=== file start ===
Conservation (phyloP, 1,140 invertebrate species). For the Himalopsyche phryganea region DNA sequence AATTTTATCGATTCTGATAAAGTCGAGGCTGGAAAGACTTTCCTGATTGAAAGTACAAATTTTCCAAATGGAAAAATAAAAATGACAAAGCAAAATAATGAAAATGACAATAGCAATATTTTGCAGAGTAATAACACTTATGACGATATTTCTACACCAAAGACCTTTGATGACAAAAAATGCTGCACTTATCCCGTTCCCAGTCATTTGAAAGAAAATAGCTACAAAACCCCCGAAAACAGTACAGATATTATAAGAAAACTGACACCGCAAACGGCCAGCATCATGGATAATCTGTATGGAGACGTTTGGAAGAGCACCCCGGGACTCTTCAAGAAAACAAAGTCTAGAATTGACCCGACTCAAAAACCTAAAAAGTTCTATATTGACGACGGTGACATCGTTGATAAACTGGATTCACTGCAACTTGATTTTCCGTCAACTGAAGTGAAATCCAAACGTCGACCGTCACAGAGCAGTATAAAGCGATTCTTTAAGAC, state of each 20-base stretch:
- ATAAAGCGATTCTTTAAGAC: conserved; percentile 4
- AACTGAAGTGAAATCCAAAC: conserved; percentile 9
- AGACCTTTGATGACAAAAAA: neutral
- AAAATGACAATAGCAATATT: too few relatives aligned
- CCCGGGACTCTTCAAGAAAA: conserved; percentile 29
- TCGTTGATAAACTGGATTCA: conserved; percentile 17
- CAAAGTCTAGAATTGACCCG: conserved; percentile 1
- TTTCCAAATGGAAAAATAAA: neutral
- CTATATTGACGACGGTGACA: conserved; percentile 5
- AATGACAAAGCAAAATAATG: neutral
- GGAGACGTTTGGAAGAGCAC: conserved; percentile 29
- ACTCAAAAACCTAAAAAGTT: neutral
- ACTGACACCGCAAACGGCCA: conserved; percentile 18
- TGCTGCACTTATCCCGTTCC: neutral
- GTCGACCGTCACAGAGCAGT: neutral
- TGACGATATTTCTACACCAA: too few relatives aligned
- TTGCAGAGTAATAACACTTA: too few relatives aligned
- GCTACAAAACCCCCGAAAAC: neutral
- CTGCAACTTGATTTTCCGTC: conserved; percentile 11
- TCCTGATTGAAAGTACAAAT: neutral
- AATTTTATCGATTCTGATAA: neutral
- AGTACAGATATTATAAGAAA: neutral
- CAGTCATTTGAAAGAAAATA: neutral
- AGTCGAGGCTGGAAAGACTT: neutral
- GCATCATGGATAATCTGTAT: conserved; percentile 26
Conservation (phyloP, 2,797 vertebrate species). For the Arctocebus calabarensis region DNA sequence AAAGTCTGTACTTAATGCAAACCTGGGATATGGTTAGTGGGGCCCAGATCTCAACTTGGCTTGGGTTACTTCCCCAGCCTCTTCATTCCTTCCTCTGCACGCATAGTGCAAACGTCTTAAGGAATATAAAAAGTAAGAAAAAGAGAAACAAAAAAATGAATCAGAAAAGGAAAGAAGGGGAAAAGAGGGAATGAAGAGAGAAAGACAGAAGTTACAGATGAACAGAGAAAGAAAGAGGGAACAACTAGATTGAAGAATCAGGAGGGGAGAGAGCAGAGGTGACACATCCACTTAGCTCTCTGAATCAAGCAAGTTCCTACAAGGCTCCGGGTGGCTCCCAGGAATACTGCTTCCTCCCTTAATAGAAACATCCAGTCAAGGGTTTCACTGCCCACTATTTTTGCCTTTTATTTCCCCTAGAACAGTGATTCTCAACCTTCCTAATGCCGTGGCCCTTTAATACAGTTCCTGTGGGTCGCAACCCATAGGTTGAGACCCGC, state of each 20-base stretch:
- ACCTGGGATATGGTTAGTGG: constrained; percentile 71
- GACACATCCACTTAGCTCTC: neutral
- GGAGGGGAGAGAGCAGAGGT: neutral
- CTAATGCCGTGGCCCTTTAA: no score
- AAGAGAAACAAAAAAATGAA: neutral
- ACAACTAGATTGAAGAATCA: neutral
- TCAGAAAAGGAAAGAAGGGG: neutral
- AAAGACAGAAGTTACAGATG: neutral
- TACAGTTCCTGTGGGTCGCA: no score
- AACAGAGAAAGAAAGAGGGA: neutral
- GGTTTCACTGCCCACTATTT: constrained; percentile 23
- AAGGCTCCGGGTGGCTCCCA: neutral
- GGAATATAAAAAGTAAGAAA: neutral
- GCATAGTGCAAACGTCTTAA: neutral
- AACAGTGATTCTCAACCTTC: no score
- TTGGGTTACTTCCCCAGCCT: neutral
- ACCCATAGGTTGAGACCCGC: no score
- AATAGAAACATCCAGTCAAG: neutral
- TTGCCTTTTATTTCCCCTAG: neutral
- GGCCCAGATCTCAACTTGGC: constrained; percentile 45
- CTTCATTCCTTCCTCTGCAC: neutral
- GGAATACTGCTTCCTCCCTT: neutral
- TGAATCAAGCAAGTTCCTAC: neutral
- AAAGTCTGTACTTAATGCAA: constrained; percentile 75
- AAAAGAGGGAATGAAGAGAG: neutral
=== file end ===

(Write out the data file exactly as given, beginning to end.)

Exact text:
Conservation (phyloP, 1,140 invertebrate species). For the Himalopsyche phryganea region DNA sequence AATTTTATCGATTCTGATAAAGTCGAGGCTGGAAAGACTTTCCTGATTGAAAGTACAAATTTTCCAAATGGAAAAATAAAAATGACAAAGCAAAATAATGAAAATGACAATAGCAATATTTTGCAGAGTAATAACACTTATGACGATATTTCTACACCAAAGACCTTTGATGACAAAAAATGCTGCACTTATCCCGTTCCCAGTCATTTGAAAGAAAATAGCTACAAAACCCCCGAAAACAGTACAGATATTATAAGAAAACTGACACCGCAAACGGCCAGCATCATGGATAATCTGTATGGAGACGTTTGGAAGAGCACCCCGGGACTCTTCAAGAAAACAAAGTCTAGAATTGACCCGACTCAAAAACCTAAAAAGTTCTATATTGACGACGGTGACATCGTTGATAAACTGGATTCACTGCAACTTGATTTTCCGTCAACTGAAGTGAAATCCAAACGTCGACCGTCACAGAGCAGTATAAAGCGATTCTTTAAGAC, state of each 20-base stretch:
- ATAAAGCGATTCTTTAAGAC: conserved; percentile 4
- AACTGAAGTGAAATCCAAAC: conserved; percentile 9
- AGACCTTTGATGACAAAAAA: neutral
- AAAATGACAATAGCAATATT: too few relatives aligned
- CCCGGGACTCTTCAAGAAAA: conserved; percentile 29
- TCGTTGATAAACTGGATTCA: conserved; percentile 17
- CAAAGTCTAGAATTGACCCG: conserved; percentile 1
- TTTCCAAATGGAAAAATAAA: neutral
- CTATATTGACGACGGTGACA: conserved; percentile 5
- AATGACAAAGCAAAATAATG: neutral
- GGAGACGTTTGGAAGAGCAC: conserved; percentile 29
- ACTCAAAAACCTAAAAAGTT: neutral
- ACTGACACCGCAAACGGCCA: conserved; percentile 18
- TGCTGCACTTATCCCGTTCC: neutral
- GTCGACCGTCACAGAGCAGT: neutral
- TGACGATATTTCTACACCAA: too few relatives aligned
- TTGCAGAGTAATAACACTTA: too few relatives aligned
- GCTACAAAACCCCCGAAAAC: neutral
- CTGCAACTTGATTTTCCGTC: conserved; percentile 11
- TCCTGATTGAAAGTACAAAT: neutral
- AATTTTATCGATTCTGATAA: neutral
- AGTACAGATATTATAAGAAA: neutral
- CAGTCATTTGAAAGAAAATA: neutral
- AGTCGAGGCTGGAAAGACTT: neutral
- GCATCATGGATAATCTGTAT: conserved; percentile 26
Conservation (phyloP, 2,797 vertebrate species). For the Arctocebus calabarensis region DNA sequence AAAGTCTGTACTTAATGCAAACCTGGGATATGGTTAGTGGGGCCCAGATCTCAACTTGGCTTGGGTTACTTCCCCAGCCTCTTCATTCCTTCCTCTGCACGCATAGTGCAAACGTCTTAAGGAATATAAAAAGTAAGAAAAAGAGAAACAAAAAAATGAATCAGAAAAGGAAAGAAGGGGAAAAGAGGGAATGAAGAGAGAAAGACAGAAGTTACAGATGAACAGAGAAAGAAAGAGGGAACAACTAGATTGAAGAATCAGGAGGGGAGAGAGCAGAGGTGACACATCCACTTAGCTCTCTGAATCAAGCAAGTTCCTACAAGGCTCCGGGTGGCTCCCAGGAATACTGCTTCCTCCCTTAATAGAAACATCCAGTCAAGGGTTTCACTGCCCACTATTTTTGCCTTTTATTTCCCCTAGAACAGTGATTCTCAACCTTCCTAATGCCGTGGCCCTTTAATACAGTTCCTGTGGGTCGCAACCCATAGGTTGAGACCCGC, state of each 20-base stretch:
- ACCTGGGATATGGTTAGTGG: constrained; percentile 71
- GACACATCCACTTAGCTCTC: neutral
- GGAGGGGAGAGAGCAGAGGT: neutral
- CTAATGCCGTGGCCCTTTAA: no score
- AAGAGAAACAAAAAAATGAA: neutral
- ACAACTAGATTGAAGAATCA: neutral
- TCAGAAAAGGAAAGAAGGGG: neutral
- AAAGACAGAAGTTACAGATG: neutral
- TACAGTTCCTGTGGGTCGCA: no score
- AACAGAGAAAGAAAGAGGGA: neutral
- GGTTTCACTGCCCACTATTT: constrained; percentile 23
- AAGGCTCCGGGTGGCTCCCA: neutral
- GGAATATAAAAAGTAAGAAA: neutral
- GCATAGTGCAAACGTCTTAA: neutral
- AACAGTGATTCTCAACCTTC: no score
- TTGGGTTACTTCCCCAGCCT: neutral
- ACCCATAGGTTGAGACCCGC: no score
- AATAGAAACATCCAGTCAAG: neutral
- TTGCCTTTTATTTCCCCTAG: neutral
- GGCCCAGATCTCAACTTGGC: constrained; percentile 45
- CTTCATTCCTTCCTCTGCAC: neutral
- GGAATACTGCTTCCTCCCTT: neutral
- TGAATCAAGCAAGTTCCTAC: neutral
- AAAGTCTGTACTTAATGCAA: constrained; percentile 75
- AAAAGAGGGAATGAAGAGAG: neutral